While in Indiana, I went out for some birding with my mom, my aunt and one of my sisters. In the Hoosier State, spring is ahead of my home in Minnesota, so I welcomed watching the song sparrows on territory singing for a mate (above). There were also a few field sparrows singing which had me excited about hearing them at Carpenter Nature Center in a few weeks--it's such a great song.
My mom and aunts have monitored a bald eagle nest in Mooresville, IN for the last five years. They keep a journal on their observations and I smile when locals drive by, see my mom and say, "Hey, it's the Eagle Ladies. Hi!"
Quite a few of the people who live near the nest have invited my mom and my aunts on their property to look at other birds. One is a bed and breakfast called Lake in the Woods. As we took the long driveway into their property, we passed a few beehives and then came to a whole bee yard with over 20 hives. Their bees were much more active, you could see workers going in and out of hives to look for pollen and propolis. I tried to get my sister, mom and aunt out of the vehicle to look at the hives, but they would not do it. I told them they would be fine, but they rolled up their windows. I swear, you blog about getting stung once or twice and no one wants to go near a hive.
The owners of Lake in the Woods were very generous with their time and showed us around their yard full of chickens, guinea fowl, bees, a couple of pigs, and lots of great birds, including the above mourning dove. A pair took up residence last summer on their porch and fledged two broods. The pair of doves returned three weeks ago and got started again.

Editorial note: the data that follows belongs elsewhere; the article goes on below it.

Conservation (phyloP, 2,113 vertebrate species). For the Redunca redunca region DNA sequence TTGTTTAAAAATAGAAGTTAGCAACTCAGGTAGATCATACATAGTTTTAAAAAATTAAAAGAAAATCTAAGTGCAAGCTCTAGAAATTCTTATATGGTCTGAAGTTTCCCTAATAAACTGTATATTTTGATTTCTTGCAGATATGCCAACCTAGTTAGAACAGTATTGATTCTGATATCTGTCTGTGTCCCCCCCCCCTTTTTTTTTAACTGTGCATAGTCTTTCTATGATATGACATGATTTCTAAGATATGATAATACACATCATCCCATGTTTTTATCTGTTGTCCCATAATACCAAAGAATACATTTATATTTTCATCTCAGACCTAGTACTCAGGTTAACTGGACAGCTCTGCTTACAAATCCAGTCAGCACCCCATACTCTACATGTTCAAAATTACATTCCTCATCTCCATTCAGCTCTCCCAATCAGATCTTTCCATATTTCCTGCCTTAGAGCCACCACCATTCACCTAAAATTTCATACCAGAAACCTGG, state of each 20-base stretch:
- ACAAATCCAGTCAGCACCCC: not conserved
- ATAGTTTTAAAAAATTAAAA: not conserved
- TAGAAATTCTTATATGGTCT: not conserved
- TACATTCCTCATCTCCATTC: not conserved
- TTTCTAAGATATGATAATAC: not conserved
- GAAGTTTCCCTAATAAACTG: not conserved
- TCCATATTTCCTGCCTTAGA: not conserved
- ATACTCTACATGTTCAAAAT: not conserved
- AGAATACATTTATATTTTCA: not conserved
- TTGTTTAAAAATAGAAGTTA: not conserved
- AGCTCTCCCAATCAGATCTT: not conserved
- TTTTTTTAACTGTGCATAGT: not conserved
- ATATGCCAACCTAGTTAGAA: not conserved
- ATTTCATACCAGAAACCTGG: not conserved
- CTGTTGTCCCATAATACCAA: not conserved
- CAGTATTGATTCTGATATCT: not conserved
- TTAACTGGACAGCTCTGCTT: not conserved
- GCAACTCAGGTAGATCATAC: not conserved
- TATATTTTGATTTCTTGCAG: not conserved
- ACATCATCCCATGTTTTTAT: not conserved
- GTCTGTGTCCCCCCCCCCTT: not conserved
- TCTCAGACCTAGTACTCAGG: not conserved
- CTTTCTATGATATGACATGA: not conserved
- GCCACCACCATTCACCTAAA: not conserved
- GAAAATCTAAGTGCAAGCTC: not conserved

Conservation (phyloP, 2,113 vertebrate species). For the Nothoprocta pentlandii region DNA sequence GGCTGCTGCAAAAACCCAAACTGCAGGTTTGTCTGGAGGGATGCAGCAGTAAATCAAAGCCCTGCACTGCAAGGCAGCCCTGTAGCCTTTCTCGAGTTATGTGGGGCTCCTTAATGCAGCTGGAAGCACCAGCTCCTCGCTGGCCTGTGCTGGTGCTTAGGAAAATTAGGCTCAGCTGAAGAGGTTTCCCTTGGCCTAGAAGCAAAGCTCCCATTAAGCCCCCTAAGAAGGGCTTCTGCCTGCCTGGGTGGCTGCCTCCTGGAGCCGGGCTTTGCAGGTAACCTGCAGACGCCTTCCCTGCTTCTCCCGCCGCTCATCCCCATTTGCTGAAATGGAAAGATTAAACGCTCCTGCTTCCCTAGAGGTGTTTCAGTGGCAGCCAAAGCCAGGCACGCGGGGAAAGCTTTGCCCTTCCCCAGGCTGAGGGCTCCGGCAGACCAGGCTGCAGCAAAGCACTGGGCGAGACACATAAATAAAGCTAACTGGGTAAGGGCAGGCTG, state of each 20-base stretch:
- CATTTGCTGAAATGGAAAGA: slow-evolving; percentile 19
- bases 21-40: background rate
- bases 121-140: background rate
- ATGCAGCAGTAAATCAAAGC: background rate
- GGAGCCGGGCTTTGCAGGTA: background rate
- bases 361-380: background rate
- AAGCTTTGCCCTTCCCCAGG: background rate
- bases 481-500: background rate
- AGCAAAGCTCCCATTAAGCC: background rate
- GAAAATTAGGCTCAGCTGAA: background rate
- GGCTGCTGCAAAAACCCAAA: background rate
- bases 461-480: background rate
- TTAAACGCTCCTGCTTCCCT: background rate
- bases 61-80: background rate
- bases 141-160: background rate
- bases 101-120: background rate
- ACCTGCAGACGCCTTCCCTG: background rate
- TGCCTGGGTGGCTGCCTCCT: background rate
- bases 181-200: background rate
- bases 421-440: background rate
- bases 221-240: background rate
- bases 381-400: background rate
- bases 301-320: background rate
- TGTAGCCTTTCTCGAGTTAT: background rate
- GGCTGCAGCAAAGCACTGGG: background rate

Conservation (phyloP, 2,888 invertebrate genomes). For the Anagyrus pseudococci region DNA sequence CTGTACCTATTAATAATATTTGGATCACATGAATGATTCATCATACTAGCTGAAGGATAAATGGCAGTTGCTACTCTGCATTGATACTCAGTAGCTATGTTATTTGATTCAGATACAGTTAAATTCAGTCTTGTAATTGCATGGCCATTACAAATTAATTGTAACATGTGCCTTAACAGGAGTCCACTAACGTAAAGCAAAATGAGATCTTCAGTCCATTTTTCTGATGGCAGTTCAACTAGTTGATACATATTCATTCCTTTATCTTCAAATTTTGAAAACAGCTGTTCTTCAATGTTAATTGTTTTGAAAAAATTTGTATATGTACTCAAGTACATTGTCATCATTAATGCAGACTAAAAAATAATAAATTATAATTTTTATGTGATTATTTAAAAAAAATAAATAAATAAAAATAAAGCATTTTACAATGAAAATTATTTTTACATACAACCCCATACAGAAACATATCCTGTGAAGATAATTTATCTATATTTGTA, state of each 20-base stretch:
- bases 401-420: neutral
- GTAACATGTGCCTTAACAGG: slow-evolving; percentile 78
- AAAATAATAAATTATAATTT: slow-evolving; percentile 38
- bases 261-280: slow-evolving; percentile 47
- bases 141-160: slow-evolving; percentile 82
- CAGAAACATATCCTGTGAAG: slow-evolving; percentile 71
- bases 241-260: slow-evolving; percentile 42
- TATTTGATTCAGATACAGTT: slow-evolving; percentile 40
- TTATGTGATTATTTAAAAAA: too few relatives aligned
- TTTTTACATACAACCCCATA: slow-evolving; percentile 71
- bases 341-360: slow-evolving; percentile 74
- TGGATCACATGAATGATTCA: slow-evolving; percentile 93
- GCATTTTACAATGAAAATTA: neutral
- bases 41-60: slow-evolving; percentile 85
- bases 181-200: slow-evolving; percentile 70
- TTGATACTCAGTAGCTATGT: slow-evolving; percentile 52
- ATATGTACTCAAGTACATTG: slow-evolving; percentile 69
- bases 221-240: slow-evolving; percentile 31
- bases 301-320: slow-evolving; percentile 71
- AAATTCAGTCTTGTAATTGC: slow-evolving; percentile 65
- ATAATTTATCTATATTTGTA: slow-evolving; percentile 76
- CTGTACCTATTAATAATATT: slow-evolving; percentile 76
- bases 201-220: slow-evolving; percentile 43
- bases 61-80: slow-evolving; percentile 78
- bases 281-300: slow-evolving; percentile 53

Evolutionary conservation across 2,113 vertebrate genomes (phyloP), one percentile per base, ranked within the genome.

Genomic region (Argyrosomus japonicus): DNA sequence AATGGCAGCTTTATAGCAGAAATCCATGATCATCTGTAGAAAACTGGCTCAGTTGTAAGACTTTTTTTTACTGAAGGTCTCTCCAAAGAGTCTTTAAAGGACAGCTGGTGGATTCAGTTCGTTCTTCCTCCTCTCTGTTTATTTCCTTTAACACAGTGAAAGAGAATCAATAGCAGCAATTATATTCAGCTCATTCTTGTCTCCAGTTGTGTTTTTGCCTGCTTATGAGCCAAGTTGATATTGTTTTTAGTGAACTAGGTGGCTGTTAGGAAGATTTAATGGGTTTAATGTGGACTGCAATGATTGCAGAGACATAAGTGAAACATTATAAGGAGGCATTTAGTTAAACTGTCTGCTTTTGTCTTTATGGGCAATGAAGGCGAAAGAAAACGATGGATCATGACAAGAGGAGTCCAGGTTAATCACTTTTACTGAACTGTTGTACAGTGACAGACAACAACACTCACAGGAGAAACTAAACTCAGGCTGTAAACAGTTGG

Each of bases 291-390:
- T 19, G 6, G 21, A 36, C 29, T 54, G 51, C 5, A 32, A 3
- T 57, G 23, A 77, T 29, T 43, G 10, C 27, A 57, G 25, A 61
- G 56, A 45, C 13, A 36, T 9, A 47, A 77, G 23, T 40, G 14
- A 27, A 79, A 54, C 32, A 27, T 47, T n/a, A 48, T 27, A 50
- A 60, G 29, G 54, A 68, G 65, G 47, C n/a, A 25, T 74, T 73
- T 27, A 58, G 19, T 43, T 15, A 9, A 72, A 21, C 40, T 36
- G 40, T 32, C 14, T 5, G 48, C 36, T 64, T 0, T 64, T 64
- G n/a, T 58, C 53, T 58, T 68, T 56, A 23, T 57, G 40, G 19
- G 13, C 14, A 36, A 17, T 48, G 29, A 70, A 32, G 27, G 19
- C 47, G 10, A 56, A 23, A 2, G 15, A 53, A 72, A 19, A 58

I noticed some splashing on the lake behind the bed band breakfast and at first could not believe what I saw. It could not be what I thought it was. But when I got my bins and finally my scope on the splashing...
...I discovered that it was what I thought: a common loon--my state bird. I had to come all the way to Indiana to see the Minnesota state bird. The loon was in the process of bathing and darted and splashed all over the lake. I never saw these in Indiana when I was growing, but I wasn't often at a lake large enough for a loon either.
Must be a migrant loon, on its way north, waiting for the lakes in the far north to open up. Apparently, this species is possible to see on larger Indiana lakes during migration. I got some video of it bathing, it really looked like it was having a good time.
Nice day out.